In the Har-Ber situation, the school could have fired the newspaper adviser, a form of censorship which is both reprehensible and legal under the current law, simply because she encouraged her students to publish an article allowed under both the act and first amendment. Because of this potential for coercion, Arkansas needs additional legal protection for advisers. Teachers should not be punished, reassigned or fired for being just for pushing their students to follow the law. The Har-Ber situation shows that schools can threaten to fire the adviser was because of a controversial story even when the article is fair and accurate.

Some argue that the New Voices Law would cause students to not fact check their information and ‘fake news’ would be encouraged because it was interesting instead of the truth.

“We’re trying to make the school look the same way as these people that write about the fake news on a daily basis.” Republican Illinois State Representative Robert Morris said to the Student Press Law Center. “I’ve had a handful of reporters write stories about me, and I wish they’d write more stories about the good things I do. And folks, I sure wish I could teach that journalism class because I could have a lot of good stories coming out of there.”

Republican Illinois State Representative, Wendy McNamara, said to the Student Press Law Center that students should not receive full constitutional rights because they “lack the basic brain development that they need.” This is completely unconstitutional because nowhere in the Constitution does it state that citizens must be a certain age to receive their full rights. The only time an age restriction is mentioned in the Constitution is the requirements to run for office. They also argue that it would take away the principal’s power and give it to the school publications. While there is a worry that the schools would have no control and that stories would not be factual, the act allows schools to set rules and regulations for the publications and also request the right to review before publishing. It also allows schools to deny an article’s publication or have it taken down if it can be proved that it is inaccurate or is unnecessarily malicious.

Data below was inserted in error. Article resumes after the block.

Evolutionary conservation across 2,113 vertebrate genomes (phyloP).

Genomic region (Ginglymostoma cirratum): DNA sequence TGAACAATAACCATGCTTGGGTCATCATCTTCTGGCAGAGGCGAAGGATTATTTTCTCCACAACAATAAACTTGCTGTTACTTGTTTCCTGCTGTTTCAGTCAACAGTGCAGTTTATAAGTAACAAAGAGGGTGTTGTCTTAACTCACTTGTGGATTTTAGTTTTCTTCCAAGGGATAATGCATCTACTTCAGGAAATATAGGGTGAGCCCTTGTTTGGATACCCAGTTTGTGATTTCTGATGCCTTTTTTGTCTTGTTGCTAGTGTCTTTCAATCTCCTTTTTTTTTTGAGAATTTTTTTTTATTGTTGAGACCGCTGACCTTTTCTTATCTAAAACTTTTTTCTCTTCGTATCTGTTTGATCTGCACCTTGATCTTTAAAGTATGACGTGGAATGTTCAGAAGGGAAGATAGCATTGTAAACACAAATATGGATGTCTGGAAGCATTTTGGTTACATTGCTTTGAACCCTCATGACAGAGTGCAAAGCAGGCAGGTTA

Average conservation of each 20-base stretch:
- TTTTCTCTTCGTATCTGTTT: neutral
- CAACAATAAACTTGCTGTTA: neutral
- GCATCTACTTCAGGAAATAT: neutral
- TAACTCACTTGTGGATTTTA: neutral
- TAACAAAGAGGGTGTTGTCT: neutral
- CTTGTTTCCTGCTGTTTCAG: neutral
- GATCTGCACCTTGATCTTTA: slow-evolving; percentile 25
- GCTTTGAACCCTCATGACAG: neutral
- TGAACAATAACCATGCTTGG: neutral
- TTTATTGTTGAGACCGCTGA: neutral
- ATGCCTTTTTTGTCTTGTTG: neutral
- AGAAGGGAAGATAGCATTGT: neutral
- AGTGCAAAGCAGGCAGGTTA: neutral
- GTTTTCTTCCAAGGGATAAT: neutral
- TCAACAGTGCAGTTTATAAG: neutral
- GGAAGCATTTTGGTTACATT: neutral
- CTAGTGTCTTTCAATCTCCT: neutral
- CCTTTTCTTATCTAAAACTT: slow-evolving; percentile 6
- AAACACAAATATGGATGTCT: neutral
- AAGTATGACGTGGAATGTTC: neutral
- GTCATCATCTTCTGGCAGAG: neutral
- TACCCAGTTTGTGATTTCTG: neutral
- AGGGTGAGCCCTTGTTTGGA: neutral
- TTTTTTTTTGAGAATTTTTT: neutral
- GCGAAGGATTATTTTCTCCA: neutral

Journalism classes allow students to test possible interest in journalism. These classes are creating future journalist. If we silence them now, they might fear to speak out the truth on controversial issues in the future. We need brave journalists that are able to write the truth or else the nation will not be aware of issues. An uninformed nation is dangerous because it allows corrupt politicians to manipulate the public into believing or not believing anything.

The first amendment states that as U.S. citizens, we have a right to free speech and the right to free press. Obviously, this should be upheld unless the said free speech hurts another person or group. In a time where the president pushes people to distrust the media and its “fake news,” free speech is more important than ever before. The press is expected to be free of bias and show both sides and most credible news sites do that.

As a student journalist, the expectations are the same. We are expected to spread the truth and remain unbiased unless writing an opinion piece. Although we are protected by the first amendment, student journalists have some restrictions since we are minors and are publishing under the school’s newspaper.

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About the Writer
Laney Hoggatt, Co Editor-in-Chief

I am a senior. This is my third year reporting and second year being an editor. I typically write features articles. I am the choir president and am in...